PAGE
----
By Mr. Jason Bock (AMC)May 16, 2008
The Single-Channel Ground and Airborne Radio System (SINCGARS) family of radios, which for two decades has provided U.S. Soldiers with a secure method for voice and data communication, is fast becoming the conduit for the Army's most recent anti-fratricide capability effort.
The Radio-Based Combat Identification (RBCI) process currently being pursued by the Army will allow Soldiers to use radio signals to interrogate the location of friendly forces. The RBCI is a component of the Advanced System Improvement Program (ASIP) radio, the current edition of SINCGARS which is growing toward and an inventory level of 300,000.
By fiscal year 2009, every unit in the Active and Reserve Component of the Army will have at least some quantity of ASIP radios and with it, a SINCGARS-based fratricide reduction capability.
"The SINCGARS software to implement this capability is in final development," said Col. Cris Boyd, Project Manager for the Army's Project Manager Tactical Radio Communications Systems (PM TRCS). "After completion of validation testing, a decision to implement will be made by the operational commanders in the respective theaters of operation."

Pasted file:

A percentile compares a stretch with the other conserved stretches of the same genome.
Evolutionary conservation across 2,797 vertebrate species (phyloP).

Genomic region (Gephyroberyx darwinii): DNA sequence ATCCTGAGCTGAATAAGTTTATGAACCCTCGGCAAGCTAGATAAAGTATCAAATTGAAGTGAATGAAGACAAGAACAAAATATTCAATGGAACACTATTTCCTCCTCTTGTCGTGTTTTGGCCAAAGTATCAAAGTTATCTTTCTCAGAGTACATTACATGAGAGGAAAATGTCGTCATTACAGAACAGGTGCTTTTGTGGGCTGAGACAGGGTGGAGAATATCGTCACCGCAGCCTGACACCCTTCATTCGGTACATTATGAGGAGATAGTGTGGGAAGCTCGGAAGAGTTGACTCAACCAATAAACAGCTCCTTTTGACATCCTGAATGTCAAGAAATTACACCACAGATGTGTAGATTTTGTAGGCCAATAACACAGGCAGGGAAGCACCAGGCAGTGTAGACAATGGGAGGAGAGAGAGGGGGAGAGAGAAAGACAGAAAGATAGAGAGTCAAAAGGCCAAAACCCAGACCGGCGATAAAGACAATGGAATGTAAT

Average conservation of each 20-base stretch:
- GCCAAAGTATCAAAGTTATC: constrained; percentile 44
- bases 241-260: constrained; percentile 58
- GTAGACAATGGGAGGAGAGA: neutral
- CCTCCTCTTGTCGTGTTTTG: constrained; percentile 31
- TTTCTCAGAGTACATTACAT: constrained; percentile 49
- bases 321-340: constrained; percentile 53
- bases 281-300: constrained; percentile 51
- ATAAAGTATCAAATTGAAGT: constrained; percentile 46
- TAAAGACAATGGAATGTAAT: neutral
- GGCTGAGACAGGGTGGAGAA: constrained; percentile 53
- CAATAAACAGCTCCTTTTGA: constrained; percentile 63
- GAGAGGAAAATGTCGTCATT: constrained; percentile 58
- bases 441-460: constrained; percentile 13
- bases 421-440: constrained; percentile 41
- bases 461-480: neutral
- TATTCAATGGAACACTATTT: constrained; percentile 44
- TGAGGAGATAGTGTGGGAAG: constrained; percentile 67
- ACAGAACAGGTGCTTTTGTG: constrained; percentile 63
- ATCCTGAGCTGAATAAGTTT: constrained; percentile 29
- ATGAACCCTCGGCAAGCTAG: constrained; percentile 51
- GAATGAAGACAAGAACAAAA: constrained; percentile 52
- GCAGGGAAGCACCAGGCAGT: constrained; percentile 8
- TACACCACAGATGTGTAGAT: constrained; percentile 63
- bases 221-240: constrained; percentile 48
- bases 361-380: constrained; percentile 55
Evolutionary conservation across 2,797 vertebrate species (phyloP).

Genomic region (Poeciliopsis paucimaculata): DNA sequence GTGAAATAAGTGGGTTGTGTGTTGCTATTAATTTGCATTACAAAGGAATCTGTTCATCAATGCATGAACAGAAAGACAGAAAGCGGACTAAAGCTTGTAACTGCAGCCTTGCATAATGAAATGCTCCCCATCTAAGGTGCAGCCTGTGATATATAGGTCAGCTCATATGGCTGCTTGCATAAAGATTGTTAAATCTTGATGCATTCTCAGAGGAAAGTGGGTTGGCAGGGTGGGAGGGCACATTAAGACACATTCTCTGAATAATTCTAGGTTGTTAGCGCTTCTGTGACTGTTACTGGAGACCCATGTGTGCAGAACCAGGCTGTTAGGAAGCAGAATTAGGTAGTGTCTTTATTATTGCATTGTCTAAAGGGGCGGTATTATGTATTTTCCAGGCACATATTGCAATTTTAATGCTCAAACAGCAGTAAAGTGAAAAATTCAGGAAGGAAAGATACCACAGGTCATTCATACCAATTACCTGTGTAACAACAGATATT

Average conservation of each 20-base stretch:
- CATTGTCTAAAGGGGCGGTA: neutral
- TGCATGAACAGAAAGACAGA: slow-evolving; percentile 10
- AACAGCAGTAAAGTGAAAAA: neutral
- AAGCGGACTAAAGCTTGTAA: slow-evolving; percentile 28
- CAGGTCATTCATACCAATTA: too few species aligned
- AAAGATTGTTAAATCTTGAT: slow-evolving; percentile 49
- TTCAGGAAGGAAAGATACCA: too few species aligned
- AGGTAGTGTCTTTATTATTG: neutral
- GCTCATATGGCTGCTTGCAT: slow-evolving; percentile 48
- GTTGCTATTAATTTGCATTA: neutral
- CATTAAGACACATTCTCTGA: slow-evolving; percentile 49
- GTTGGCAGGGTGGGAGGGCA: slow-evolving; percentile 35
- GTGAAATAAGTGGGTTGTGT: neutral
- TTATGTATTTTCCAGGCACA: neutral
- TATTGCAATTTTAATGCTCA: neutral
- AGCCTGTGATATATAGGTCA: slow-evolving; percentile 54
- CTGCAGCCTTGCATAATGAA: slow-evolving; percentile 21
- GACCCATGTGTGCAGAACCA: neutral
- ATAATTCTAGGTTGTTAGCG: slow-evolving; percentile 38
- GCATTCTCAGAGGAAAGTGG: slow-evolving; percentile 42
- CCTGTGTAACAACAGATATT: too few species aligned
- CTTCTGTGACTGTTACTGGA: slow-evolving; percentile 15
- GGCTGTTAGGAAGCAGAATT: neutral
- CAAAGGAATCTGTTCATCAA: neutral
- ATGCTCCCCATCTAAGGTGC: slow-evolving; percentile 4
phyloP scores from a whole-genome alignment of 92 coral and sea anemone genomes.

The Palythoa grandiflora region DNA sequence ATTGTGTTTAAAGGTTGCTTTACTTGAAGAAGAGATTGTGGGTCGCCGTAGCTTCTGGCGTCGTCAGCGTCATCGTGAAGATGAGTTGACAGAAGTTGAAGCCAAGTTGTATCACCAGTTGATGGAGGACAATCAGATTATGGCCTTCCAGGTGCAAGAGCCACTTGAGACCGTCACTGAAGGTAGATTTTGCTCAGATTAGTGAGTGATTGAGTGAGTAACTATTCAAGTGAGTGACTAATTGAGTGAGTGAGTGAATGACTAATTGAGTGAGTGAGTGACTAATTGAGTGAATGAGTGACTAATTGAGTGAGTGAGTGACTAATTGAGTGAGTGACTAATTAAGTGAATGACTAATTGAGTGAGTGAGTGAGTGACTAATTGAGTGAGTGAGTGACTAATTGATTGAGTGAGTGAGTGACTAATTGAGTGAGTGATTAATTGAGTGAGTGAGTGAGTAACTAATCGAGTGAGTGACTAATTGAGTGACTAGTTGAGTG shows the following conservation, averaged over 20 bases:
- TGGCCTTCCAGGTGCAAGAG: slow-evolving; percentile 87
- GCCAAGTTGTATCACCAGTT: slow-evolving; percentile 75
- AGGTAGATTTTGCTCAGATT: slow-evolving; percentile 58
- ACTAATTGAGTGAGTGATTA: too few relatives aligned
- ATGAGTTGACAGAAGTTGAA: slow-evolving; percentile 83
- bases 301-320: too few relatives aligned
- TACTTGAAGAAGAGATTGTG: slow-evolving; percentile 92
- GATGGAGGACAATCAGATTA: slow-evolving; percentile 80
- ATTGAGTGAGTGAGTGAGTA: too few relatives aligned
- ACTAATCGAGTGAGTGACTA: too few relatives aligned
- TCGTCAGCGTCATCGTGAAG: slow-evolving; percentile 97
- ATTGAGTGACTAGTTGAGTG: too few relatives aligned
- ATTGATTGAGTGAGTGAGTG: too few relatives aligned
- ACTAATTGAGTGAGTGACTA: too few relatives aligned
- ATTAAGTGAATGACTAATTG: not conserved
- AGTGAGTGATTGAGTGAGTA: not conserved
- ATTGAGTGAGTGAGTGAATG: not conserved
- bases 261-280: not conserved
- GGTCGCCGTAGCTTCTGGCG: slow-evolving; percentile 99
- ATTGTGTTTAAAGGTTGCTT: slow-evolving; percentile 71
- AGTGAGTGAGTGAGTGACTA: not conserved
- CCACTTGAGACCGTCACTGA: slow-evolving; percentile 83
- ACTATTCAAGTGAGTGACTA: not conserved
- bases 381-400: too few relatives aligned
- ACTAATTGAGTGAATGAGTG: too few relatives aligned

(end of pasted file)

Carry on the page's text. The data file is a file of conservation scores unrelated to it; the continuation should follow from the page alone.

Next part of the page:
The RBCI capability has been demonstrated to perform exactly as expected, with technology growth through maturity, according to Boyd. It was tested in a Joint Coalition Combat Identification Advanced Concepts Technology Demonstration and at Bold Quest in 2005.
RBCI represents the latest in a series of advancements since the INternet Control (INC) router was introduced to the SINCGARS family in 1997, contributing significantly to the program's Global Positioning System (GPS) capabilities and involvement with transport of Army Battle Command System (ABCS) data.
"This is an excellent example of a spiral development program, accomplished by Government and Industry" said James Bowden, the Army's technical lead for SINCGARS. "We have constantly improved this product since day one."
The exact same SINCGARS box a young soldier stuffed in his rucksack and carried into Operation Desert Storm could very well have found its way into the pack of a Warfighter deploying to Baghdad during Operation Enduring Freedom.